Other areas of structural reform recommended by the IMF include further improvements in the business climate, governance, investment in human capital and public infrastructure, and strengthening social safety nets. A comprehensive restructuring of the energy sector and increasing export competitiveness will also be important.

Financial sector vulnerabilities, especially the quality of bank assets, should be addressed. Continued vigilance of the high level of nonperforming loans is also needed in close cooperation with the regional central bank, the Banque Centrale des Etats de l’Afrique de l’Ouest, and with the West African Economic and Monetary Union’s Banking Commission, as is better access to financial services.

Experience of peers

An IMF staff paper accompanying the main report reviews experience of other countries and suggests that Senegal’s ambition to rise to emerging economy status within the next two decades is achievable.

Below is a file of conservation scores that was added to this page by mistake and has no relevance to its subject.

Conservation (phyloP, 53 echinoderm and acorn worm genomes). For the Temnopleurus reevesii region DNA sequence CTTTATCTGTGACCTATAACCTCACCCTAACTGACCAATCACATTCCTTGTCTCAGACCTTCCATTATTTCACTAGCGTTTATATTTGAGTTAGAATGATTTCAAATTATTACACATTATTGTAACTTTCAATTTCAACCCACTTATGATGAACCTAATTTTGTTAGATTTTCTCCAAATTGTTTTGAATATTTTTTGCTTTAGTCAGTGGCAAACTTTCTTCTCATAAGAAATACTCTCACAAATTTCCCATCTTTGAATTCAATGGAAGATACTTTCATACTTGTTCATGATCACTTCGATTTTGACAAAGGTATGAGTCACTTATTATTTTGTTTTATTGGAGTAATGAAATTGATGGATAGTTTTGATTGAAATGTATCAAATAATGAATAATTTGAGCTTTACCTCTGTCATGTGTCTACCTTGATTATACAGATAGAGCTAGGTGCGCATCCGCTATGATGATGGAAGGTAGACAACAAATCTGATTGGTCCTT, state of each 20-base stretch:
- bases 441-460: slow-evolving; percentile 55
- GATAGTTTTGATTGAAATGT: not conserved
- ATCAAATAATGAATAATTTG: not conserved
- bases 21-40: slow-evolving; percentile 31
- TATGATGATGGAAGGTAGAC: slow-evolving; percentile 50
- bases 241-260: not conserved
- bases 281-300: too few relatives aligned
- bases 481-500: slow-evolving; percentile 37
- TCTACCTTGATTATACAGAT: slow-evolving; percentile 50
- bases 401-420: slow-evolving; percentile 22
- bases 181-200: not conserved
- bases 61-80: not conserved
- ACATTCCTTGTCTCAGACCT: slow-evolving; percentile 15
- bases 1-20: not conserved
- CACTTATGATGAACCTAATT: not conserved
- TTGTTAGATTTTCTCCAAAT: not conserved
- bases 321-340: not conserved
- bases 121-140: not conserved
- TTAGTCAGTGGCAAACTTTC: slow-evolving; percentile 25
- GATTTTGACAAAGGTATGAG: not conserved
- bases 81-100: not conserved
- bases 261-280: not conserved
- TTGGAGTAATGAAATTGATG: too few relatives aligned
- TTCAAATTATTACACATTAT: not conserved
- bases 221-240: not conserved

Between 1990 and 2013, about 40 countries across the world have achieved average growth in real purchasing power per capita GDP of 5 percent or more. Those that Senegal could emulate include Cape Verde, Guyana, Indonesia, Mauritius, Sri Lanka, Tunisia, Uganda, and Vietnam. Several African countries have already begun the journey traveled by the Asian tigers to move from low-income to middle-income emerging market status.

Experience of peers suggests that structural reforms could lift Senegal’s growth to 7 percent in the medium term, driven by foreign investment–generated exports.

The authorities have already engaged with a few comparator countries to develop an active peer learning effort to roll out the required reforms. A high-level brainstorming on “Transforming Senegal into a Middle-Income Economy” held at IMF headquarters in Washington, D.C. on December 15–17, 2014, was the first step in this direction.